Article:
According to the Doomsday Clock, it’s still 2 minutes to midnight. That’s the same time as last year, and remains the closest it’s been since 1953 at the height of the Cold War.
Each year, the Bulletin of the Atomic Scientists, a non-profit group that sets the clock, decides whether the events of the previous year pushed humanity closer or farther from destruction.
The closer to midnight we are, the more danger we’re in. According to the group, the clock “conveys how close we are to destroying our civilization with dangerous technologies of our own making.”
“A new abnormal: It is still two minutes to midnight,” the Bulletin reported Thursday. “Humanity now faces two simultaneous existential threats, either of which would be cause for extreme concern and immediate attention.
“These major threats – nuclear weapons and climate change – were exacerbated this past year by the increased use of information warfare to undermine democracy around the world, amplifying risk from these and other threats and putting the future of civilization in extraordinary danger,”
Former California Governor Jerry Brown, executive chair of the Bulletin of the Atomic Scientists, said: “Humanity faces two dire and simultaneous existential threats: nuclear weapons and climate change. The longer world leaders and citizens thoughtlessly inhabit this abnormal reality, the more likely it is that we will experience the unthinkable.”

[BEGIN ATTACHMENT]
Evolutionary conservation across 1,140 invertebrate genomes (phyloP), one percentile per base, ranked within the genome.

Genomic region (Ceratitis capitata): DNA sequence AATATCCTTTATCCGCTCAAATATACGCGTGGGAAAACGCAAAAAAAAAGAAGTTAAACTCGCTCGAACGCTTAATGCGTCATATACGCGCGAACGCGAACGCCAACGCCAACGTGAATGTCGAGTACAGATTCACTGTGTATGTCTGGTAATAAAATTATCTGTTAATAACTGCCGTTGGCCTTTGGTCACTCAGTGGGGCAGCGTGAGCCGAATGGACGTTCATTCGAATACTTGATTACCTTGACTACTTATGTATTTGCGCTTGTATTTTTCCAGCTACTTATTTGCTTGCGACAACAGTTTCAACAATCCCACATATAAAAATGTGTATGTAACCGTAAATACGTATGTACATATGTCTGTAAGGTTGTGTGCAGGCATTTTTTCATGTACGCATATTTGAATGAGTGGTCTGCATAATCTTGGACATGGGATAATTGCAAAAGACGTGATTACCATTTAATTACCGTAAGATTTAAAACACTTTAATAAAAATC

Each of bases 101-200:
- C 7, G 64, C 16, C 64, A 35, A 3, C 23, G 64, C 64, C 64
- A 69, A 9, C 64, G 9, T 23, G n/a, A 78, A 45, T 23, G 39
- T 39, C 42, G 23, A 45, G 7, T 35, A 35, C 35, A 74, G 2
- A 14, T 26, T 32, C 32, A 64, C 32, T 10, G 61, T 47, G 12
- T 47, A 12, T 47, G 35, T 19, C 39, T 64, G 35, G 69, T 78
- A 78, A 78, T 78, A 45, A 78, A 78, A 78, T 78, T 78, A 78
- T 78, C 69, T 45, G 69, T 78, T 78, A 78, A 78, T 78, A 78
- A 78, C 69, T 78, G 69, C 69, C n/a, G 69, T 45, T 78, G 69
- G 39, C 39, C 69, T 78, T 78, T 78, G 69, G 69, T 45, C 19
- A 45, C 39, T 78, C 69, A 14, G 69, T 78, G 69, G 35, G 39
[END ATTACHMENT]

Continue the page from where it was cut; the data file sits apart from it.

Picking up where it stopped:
The farthest it’s been from midnight was in 1991 when the clock was 17 minutes to midnight, due to the end of the Cold War.
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The clock has been maintained by the Bulletin of the Atomic Scientists since 1947. The group was founded in 1945 by University of Chicago scientists who had helped develop the first nuclear weapons in the Manhattan Project.
The scientists created the clock in 1947 using the imagery of apocalypse (midnight) and a nuclear explosion (countdown to zero) to convey threats to humanity and the Earth.
The decision is made by the board of the Bulletin of the Atomic Scientists, along with input from a board of sponsors that includes 14 Nobel Laureates.
Lawrence Krauss – the former Arizona State University physicist who for many years was a prominent spokesman for the Doomsday Clock – was not a part of the announcement this week. This is due to allegations of sexual harassment at Arizona State that surfaced in early 2018, after which Krauss resigned from his position as the chairman of the board of sponsors of the Bulletin of the Atomic Scientists.
The announcement was made in Washington, D.C., at the National Press Club.